PDFs were never really meant to be edited. The format was originally based on the PostScript printer language and optimized for high-fidelity display across a variety of devices, hence the full name: Portable Document Format. It’s since been extended for filling in forms, electronic signatures, and other features, but it still isn’t ideal for editing. Most PDFs start life in some other native format (like Word or one of the Adobe Creative Cloud formats) and are converted to PDF for distribution. So typically your best option is to get the source file and work with it. Sometimes, though, that isn’t possible — either because it isn’t available to you, or because you don’t have the right application to edit the source file. In that case, the good news is you have a variety of options for editing PDFs, depending on your needs and budget.
Adobe Acrobat: High-powered PDF editor
The most obvious tool for editing PDF files is Adobe’s own Acrobat. Like most of the rest of Adobe’s offerings, its current Acrobat PDF editors are subscription-based, either on their own (from $12.99 to $24.99 per month), or part of a Creative Cloud subscription. Adobe Acrobat DC (Document Cloud) comes in Standard or Pro versions. Both versions feature a fairly powerful PDF editor.
The DC versions of Acrobat have moved from the traditional desktop interface of the older Acrobat applications to a multi-tabbed UI that is more similar to a modern web browser. As someone who has used the more traditional version for years, the new interface has taken some getting used to, but it seems to be par for the course as software vendors try to create interfaces that are nearly identical across all platforms, instead of being tailored to a specific environment.
For an extra couple bucks per month, Pro gives you the ability to work with media objects, scan documents to create PDFs, edit on your iPad, and a few other bells and whistles. Acrobat can even perform OCR on PDFs that are simple images so that you can search and edit the text.
To start editing a PDF in recent versions of Acrobat, you need to both open it and then specifically select the Edit PDF tool. Otherwise you’ll just be in a viewing and annotation mode by default.
Microsoft Word: The PDF Editor You Probably Already Own
Recent versions of Microsoft Word (Word 2013 and later) can directly Open PDF files, and convert them into editable Word documents. In my experience, Word does a good job with basic text and graphics, although form objects like checkboxes often come over as odd special characters. You’ll also lose any form-fill-in features of the original PDF. But if you need to create a document based on an existing PDF, and already have Word, this is definitely the easiest and quickest way to go. Ironically, one of the reasons Paul Manafort and Rick Gates left a paper trail leading to their Feb. 23, 2018 indictments is that Manafort either had too old a version of Word to edit PDFs himself, or didn’t know enough to try, so he sent them to Gates for converting.
PDF and Word formats are very different by their nature, so some information will get lost in translation. In particular ,Microsoft provides warnings that the following elements may not come across correctly:
When it comes to editing PDFs, there is really no completely free lunch. But there are some products which come in both a free and premium version so that you can try them out for lightweight tasks, but upgrade as needed. One of the better ones is PDF-XChange Editor from tracker software. There are actually three versions. The free version allows basic creation of and editing of text in PDFs, along with re-saving them. If you need to do any real work though, you’ll need to purchase one of the premium versions. PDF-XChange Editor provides lots of other editing features for $43.50, while the Editor Plus adds the ability to create and fill out forms for $54.50. Some users may prefer its UI to that of the current version of Adobe Acrobat, as it much more closely mirrors that of Microsoft Office, with a Ribbon and menu structure. There are also lots of interesting extras, like the ability to measure the distance and perimeter of portions of a document.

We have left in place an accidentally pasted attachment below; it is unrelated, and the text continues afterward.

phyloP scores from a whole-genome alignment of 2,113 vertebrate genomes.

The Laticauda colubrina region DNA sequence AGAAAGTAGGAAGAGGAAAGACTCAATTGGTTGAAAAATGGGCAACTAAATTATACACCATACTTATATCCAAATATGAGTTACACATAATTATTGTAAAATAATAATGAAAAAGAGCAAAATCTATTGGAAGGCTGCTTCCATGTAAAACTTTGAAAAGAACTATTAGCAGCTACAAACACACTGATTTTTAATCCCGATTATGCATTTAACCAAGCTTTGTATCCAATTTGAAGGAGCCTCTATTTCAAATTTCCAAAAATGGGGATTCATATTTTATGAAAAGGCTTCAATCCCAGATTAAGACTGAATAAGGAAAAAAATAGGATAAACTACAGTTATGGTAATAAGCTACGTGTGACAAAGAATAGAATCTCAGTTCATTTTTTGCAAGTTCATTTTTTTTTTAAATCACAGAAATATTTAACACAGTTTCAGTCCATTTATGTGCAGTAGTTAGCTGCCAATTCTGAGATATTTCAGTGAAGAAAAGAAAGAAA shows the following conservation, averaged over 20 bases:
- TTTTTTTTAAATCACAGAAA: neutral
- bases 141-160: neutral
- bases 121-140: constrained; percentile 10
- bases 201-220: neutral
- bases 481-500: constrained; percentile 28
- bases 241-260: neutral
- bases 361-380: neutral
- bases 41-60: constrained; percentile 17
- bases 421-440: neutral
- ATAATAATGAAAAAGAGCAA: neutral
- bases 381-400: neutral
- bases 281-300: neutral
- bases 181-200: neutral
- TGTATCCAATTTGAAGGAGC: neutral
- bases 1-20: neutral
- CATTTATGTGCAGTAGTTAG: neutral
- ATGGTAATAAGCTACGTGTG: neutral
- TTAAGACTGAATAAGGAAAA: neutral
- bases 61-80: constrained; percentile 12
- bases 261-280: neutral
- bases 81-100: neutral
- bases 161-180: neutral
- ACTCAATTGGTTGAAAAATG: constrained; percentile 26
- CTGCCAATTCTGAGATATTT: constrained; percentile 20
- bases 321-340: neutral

Since I have more computers than I have Adobe licenses, I’ve been using PDF-XChange on one of them as my main PDF reader and editor, and really like it. The “throwback” UI is a bit jarring since most other workaday apps have gone to a cleaner, more browser-like look. But it allows for quick access to a huge array of features.
PDFescape Provides Online Editing and Conversion
If you only need to edit a couple documents, you might want to try PDFescape, which has an online version. If you find your needs increasing for a particular project, they’ll also let you subscribe to a desktop version of PDFescape Premium for $2.99 per month. Here too, the form creation capability requires another step up, to its $5.99-per-month subscription for the Ultimate version.
PDF Editing for Mobile
PDF editors for mobile devices used to be pretty slim pickings, but now there are quite a few alternatives, almost all of which have a free version. Polaris Office is one of the longest-running, but it has been joined by plenty of others. Most, like OfficeSuite from MobiSystems, don’t support full editing capability unless your phone maker has pre-licensed it for you, or you purchase a $20 to $30 license for the Pro version. Polaris has ratcheted up its Pro license to $55 per year. For free, Xodo and Foxit are two perennial favorites. Both pack in a lot of features related to annotating and sharing, although neither is truly a full editor. They’re best suited for reviewing drafts of documents.
Tell Us About Your Favorite PDF Editor
There are far too many PDF editing options for us to cover them all, and I’m sure we’ve missed some of your favorites. So if you have one you think deserves a look, please let us know.